Zo: I would have to say it’s my father. Most of my being and who I am comes directly from him but he doesn’t exhibit the character trait of growth. I’ll always stand up for what I believe is right but I have to know when I’m wrong it’s all about growth with me.
“I just never thought having different opinions than others would make them dislike me so much”
UA: Do you think at times this way you present yourself can be a little off putting for consumers?
Zo: Yes. But then I never correct it or change it cause people I know support famous scumbags because they’re famous. I’m not a scumbag I’m opinionated and people don’t like that. I just never thought having different opinions than others would make them dislike me so much.
UA: Personally I think your confidence should be applauded and not criticized as heavily as it has been in the past but somewhere along the way people seem to misunderstand that confidence, why do you think that is? Zo: Ever since I can remember I’ve been called conceited. Other people don’t like when you love yourself it scares them? Or some people are just upset they can’t be comfortable with themselves they try to bring others down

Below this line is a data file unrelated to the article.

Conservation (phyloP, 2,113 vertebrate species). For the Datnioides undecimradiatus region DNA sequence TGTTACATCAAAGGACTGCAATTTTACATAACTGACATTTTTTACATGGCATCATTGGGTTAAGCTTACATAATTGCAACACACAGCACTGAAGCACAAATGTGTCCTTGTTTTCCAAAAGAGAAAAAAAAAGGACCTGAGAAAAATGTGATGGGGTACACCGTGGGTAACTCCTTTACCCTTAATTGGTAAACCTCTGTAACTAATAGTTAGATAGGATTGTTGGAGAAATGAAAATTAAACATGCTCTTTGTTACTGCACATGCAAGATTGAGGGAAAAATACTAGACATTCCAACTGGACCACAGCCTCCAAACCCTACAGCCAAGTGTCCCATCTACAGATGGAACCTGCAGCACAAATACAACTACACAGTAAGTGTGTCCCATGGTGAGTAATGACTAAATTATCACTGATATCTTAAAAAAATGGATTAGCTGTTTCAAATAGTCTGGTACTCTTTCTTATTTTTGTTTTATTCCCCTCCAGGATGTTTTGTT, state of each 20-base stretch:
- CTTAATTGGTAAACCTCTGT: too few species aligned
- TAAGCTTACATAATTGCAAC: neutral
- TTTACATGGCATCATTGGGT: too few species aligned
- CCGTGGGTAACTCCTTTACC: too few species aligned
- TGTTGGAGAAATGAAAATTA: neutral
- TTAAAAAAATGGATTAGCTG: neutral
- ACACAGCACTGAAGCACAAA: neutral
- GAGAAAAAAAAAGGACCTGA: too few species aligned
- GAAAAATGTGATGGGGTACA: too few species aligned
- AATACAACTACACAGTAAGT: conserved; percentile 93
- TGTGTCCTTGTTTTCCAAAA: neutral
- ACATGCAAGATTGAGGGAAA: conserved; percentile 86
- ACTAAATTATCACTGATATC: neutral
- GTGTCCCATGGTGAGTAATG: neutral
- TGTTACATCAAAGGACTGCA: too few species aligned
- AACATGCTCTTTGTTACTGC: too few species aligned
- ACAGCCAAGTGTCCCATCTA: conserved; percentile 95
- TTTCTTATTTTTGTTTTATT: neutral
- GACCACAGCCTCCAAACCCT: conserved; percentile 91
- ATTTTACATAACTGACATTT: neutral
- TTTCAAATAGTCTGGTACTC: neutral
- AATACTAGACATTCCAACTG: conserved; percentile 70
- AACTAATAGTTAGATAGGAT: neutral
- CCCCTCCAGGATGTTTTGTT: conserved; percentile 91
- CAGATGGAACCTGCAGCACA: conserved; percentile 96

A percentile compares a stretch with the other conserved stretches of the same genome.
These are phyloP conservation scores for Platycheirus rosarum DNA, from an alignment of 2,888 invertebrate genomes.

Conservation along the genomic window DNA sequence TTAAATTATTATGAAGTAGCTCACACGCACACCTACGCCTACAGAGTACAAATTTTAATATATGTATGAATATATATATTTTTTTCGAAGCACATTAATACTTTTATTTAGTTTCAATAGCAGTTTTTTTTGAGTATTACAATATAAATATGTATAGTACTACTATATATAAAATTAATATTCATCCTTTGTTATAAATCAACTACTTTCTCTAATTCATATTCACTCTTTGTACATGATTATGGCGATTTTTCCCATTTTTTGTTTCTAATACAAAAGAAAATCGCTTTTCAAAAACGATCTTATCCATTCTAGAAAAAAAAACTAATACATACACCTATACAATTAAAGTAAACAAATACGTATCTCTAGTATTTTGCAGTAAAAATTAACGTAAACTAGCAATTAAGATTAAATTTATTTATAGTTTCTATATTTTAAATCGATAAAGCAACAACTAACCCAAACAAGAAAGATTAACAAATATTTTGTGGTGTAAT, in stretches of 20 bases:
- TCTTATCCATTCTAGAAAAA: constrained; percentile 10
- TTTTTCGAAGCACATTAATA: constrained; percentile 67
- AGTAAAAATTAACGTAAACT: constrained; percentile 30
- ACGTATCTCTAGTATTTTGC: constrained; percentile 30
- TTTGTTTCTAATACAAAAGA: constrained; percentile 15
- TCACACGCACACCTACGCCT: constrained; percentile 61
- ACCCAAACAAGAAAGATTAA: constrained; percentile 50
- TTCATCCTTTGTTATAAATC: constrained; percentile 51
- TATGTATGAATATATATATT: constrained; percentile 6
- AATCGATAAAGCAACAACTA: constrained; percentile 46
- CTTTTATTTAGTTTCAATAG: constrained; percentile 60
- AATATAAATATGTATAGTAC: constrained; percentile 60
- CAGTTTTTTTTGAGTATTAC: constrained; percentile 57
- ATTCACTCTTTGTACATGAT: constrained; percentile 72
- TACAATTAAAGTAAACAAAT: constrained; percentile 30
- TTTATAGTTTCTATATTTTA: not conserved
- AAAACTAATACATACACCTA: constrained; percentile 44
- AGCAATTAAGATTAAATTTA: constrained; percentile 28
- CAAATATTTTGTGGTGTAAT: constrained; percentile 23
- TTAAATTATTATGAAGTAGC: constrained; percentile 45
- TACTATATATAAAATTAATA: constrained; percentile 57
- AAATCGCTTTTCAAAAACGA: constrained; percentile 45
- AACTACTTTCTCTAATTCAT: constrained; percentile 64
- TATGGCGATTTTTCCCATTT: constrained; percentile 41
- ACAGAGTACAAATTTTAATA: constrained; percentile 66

UA: Some of your messages on Social Media before you decided to announce your retirement indicated that you were frustrated with the lack of real support from fans can you expand on that?
Zo: Basically being an independent artist means I do everything. I fund everything nobody puts money behind me to make this music I have to pay for it myself make it myself and promote it at the end of the day it’s very easy to become discouraged for all the work that you have done. What else do I have to prove?
New project on the horizon
"We want to make something everyone can be proud of and you can expect that this spring. "
UA: I think that if you disregard the numbers and take a look at the fan base you have cultivated as in the different people interacting on posts you have made and things of that nature you might see you have created a good set of fans for yourself. These fans are likely interested in your upcoming project with Kev Hunnit, could you tell us a little bit about that?